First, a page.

October 4, 2008 / 3:30 AM / 10 years ago

Calle 13 still defying labels on third album

MIAMI (Billboard) - Being a maverick can be extremely cool. And it can be rough. Just look at Calle 13.

The duo, made up of half-brothers Rene Perez (aka Residente) and Eduardo Cabra (aka Visitante), burst onto the Latin music scene with its 2006 self-titled debut, a mix of urban and alternative that was ostensibly reggaeton but whose witty, literary lyrics; electronic loops; and acoustic percussion defied the genre’s definition.

Moreover, Calle 13 was almost subversively irreverent, its humor ranging from sophomoric to macabre and full of sexual undertones.

It all added up to a hit. Despite limited airplay, “Calle 13” sold nearly 250,000 copies in the United Sates, according to Nielsen SoundScan, and the duo became a media and critical darling.

But its follow-up, the far darker and racier “Residente o Visitante,” didn’t do as well, notching slightly less than 100,000 copies. Now, the duo returns with an album that finds middle ground without really trying.

“Los de Atras Vienen Conmigo,” due October 21 on Sony BMG, is a mix of urban and alternative that sees Calle 13 collaborating with the likes of Mexican alt group Cafe Tacvba and Ruben Blades. Tracks like “Que Lloren,” which pokes fun at reggaeton and pop culture figures, are outright hilarious, strongly reaffirming Calle 13’s standing as an urban — not a reggaeton — act.

There are more radio-friendly tracks, like the soulful, uplifting single “No Hay Nadie Como Tu.” In general, the album expands on the group’s Caribbean base and goes on to explore international sounds, including the music of Argentina and Mexico, incorporating percussion and tubas that are reminiscent of Los Fabulosos Cadillacs and Akwid.

It’s a far more palatable release than “Residente o Visitante,” which drew controversy with its sexual and religious content.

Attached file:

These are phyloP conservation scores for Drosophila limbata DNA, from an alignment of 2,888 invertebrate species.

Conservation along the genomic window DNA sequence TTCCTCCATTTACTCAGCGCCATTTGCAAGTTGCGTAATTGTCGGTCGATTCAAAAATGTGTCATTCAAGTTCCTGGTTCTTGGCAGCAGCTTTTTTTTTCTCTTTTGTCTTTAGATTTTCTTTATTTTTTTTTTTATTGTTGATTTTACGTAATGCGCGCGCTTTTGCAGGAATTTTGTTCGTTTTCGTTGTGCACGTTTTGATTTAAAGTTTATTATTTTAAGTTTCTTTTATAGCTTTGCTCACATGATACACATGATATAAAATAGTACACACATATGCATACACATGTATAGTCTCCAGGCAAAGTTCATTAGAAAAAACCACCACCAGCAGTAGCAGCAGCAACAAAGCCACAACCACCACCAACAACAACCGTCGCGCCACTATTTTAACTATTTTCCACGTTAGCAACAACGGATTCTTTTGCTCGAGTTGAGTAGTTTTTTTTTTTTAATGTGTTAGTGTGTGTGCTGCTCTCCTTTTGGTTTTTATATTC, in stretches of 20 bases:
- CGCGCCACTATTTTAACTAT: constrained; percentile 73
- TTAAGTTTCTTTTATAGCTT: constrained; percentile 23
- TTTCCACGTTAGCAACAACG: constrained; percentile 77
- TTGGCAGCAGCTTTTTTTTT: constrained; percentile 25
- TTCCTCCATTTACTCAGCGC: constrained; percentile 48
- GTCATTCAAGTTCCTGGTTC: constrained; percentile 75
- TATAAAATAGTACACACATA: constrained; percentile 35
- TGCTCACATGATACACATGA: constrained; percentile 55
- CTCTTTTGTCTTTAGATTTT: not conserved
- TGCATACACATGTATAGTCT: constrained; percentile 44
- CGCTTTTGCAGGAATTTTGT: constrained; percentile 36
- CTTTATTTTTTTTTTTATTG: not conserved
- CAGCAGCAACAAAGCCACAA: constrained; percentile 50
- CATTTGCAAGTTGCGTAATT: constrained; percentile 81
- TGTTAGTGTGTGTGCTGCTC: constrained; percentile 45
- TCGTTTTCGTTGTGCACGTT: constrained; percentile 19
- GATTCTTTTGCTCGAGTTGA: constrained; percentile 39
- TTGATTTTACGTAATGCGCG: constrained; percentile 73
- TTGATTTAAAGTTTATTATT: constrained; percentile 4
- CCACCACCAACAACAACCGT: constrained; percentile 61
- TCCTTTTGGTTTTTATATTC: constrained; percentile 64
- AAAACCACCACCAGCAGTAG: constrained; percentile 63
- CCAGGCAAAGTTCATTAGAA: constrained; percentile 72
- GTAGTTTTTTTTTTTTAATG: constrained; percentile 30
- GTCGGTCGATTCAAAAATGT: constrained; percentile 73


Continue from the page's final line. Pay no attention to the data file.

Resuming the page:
“I think it’s a pretty album,” said Perez, who writes all the lyrics; Cabra handles music and arrangements. “Even when I criticize, the controversy isn’t as strong. This is an album with many colors, with a broad palette.”

Making an album that wasn’t “as strong,” however, was not a response to the previous release, Perez said. “I flow how I feel,” he said. “That’s the difference between artists and businessmen. The problem with the previous album wasn’t a bad word here or there, but the ideas. You can’t erase an idea.”

Regardless of how the public or radio sees it, Perez said he primarily thinks of Calle 13 as an urban act.

Being “urban,” he said, “goes beyond a rhythm or a style of dress. What good is it to dress like a rapper if you sing ballads? For me urban is a mix of things. It’s what you represent. It brings together everything around us, from dance to sexuality to politics to religion. All that can be urban. And, if in addition to that, you’re writing rap, and the music is rhythmically urban, well, it’s even more so.”


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